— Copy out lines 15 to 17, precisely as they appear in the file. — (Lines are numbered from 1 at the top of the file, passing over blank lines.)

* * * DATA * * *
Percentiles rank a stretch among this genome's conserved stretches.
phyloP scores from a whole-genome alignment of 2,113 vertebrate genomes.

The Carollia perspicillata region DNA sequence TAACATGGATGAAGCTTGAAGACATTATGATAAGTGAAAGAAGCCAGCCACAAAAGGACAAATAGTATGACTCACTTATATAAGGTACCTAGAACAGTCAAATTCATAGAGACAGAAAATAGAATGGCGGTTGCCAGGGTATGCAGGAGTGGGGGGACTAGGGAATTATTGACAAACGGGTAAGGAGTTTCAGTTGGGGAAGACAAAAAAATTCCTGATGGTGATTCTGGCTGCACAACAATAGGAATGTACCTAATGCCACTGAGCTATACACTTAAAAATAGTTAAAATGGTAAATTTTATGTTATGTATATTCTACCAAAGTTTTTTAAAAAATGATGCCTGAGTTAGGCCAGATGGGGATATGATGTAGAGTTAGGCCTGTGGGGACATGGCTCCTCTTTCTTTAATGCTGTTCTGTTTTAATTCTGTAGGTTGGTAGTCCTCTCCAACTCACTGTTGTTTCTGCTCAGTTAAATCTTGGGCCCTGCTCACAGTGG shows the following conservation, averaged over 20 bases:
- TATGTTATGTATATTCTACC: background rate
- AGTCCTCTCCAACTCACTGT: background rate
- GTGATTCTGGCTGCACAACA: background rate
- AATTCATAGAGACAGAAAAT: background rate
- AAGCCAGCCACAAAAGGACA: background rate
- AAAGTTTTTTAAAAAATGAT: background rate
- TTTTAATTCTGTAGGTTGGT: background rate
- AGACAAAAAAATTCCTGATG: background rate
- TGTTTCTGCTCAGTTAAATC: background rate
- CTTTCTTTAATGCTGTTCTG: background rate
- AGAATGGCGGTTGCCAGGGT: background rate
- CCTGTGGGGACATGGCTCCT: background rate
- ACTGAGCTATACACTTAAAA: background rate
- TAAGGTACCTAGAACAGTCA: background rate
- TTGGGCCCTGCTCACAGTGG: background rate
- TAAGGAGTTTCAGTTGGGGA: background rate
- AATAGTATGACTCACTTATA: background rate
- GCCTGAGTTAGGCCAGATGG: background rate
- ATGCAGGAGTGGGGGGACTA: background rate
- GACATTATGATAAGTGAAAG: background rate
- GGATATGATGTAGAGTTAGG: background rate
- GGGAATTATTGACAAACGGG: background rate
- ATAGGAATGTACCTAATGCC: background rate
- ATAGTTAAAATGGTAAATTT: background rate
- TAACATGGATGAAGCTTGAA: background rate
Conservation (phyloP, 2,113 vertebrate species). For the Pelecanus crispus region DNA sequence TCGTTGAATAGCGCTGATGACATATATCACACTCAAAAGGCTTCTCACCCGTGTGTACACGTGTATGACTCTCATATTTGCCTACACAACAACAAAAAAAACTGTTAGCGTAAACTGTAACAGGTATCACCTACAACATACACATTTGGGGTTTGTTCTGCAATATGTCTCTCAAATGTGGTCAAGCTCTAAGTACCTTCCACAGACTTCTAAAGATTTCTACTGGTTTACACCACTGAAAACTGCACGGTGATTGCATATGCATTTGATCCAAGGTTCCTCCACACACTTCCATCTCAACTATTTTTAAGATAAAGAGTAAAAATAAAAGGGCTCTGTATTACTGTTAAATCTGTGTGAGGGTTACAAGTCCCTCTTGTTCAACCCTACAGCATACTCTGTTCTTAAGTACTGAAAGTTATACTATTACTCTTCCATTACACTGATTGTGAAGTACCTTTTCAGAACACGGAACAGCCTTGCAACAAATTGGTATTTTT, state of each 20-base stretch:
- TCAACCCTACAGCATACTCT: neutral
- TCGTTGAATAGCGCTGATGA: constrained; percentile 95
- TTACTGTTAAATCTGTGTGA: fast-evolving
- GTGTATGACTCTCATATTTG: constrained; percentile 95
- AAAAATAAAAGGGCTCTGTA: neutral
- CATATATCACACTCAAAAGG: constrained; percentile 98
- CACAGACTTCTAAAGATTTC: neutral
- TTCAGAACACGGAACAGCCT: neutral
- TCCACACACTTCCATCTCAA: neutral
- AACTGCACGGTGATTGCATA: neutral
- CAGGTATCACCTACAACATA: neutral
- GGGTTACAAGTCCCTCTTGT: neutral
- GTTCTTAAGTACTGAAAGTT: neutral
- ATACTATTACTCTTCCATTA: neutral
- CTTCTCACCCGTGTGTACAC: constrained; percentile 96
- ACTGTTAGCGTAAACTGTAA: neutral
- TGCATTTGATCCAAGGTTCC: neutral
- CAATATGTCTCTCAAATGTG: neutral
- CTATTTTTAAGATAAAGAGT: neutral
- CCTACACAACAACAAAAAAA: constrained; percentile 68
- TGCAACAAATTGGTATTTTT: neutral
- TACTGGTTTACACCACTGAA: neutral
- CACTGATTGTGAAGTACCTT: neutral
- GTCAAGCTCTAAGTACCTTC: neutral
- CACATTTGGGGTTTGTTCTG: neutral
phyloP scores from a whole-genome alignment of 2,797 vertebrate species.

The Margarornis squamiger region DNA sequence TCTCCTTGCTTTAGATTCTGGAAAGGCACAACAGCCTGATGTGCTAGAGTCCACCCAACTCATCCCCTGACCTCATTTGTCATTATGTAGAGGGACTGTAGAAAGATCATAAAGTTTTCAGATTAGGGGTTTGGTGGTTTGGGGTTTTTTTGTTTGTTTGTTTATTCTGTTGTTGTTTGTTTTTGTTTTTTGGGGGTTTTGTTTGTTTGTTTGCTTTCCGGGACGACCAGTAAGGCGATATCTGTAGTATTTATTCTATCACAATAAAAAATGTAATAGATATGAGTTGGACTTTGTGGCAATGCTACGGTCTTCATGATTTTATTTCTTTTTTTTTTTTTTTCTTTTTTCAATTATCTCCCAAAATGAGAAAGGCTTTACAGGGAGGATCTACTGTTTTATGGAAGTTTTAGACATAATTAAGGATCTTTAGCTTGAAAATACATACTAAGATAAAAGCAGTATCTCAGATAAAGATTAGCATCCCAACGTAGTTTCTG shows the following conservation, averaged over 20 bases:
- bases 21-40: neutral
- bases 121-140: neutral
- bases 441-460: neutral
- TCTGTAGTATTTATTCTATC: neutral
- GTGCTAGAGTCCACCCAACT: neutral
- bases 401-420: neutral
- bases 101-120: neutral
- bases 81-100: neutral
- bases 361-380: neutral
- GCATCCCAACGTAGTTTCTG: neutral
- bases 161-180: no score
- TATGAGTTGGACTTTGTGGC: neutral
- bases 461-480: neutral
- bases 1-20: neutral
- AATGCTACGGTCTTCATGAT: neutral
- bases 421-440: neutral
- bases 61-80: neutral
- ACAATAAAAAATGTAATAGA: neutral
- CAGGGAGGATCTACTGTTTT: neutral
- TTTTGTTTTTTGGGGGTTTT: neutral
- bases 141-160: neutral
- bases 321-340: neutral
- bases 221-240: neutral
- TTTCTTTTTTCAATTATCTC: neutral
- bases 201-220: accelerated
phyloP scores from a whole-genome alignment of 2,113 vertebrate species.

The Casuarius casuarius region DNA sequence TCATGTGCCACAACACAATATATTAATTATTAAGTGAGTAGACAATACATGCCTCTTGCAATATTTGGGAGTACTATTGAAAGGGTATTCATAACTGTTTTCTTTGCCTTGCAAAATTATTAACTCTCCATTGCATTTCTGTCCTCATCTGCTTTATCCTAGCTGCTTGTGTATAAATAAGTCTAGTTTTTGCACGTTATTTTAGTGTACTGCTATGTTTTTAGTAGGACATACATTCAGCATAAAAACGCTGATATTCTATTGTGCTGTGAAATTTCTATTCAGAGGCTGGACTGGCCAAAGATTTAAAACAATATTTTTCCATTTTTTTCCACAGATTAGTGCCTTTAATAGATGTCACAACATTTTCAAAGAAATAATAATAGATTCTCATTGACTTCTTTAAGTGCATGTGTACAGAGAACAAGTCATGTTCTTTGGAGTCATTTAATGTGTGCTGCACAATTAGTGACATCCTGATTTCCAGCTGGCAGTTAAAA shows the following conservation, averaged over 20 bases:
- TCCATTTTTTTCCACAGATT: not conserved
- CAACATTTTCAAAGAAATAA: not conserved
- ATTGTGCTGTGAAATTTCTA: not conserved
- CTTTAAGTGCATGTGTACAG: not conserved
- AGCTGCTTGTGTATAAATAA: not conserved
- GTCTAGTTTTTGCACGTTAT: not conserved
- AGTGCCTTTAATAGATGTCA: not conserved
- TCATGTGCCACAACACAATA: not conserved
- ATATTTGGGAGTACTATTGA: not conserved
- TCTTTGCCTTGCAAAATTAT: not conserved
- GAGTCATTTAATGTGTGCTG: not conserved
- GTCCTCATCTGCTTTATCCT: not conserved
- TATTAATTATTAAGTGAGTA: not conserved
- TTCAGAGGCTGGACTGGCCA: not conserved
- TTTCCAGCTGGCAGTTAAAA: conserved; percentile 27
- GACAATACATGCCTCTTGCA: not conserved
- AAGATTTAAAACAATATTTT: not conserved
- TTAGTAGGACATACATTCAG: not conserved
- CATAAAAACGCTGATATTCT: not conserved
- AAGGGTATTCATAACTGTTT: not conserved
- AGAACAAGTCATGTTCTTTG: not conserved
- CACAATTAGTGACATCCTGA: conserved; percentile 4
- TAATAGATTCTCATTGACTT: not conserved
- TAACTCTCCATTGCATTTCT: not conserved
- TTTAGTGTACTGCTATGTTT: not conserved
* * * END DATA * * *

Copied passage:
- CCTGTGGGGACATGGCTCCT: background rate
- ACTGAGCTATACACTTAAAA: background rate
- TAAGGTACCTAGAACAGTCA: background rate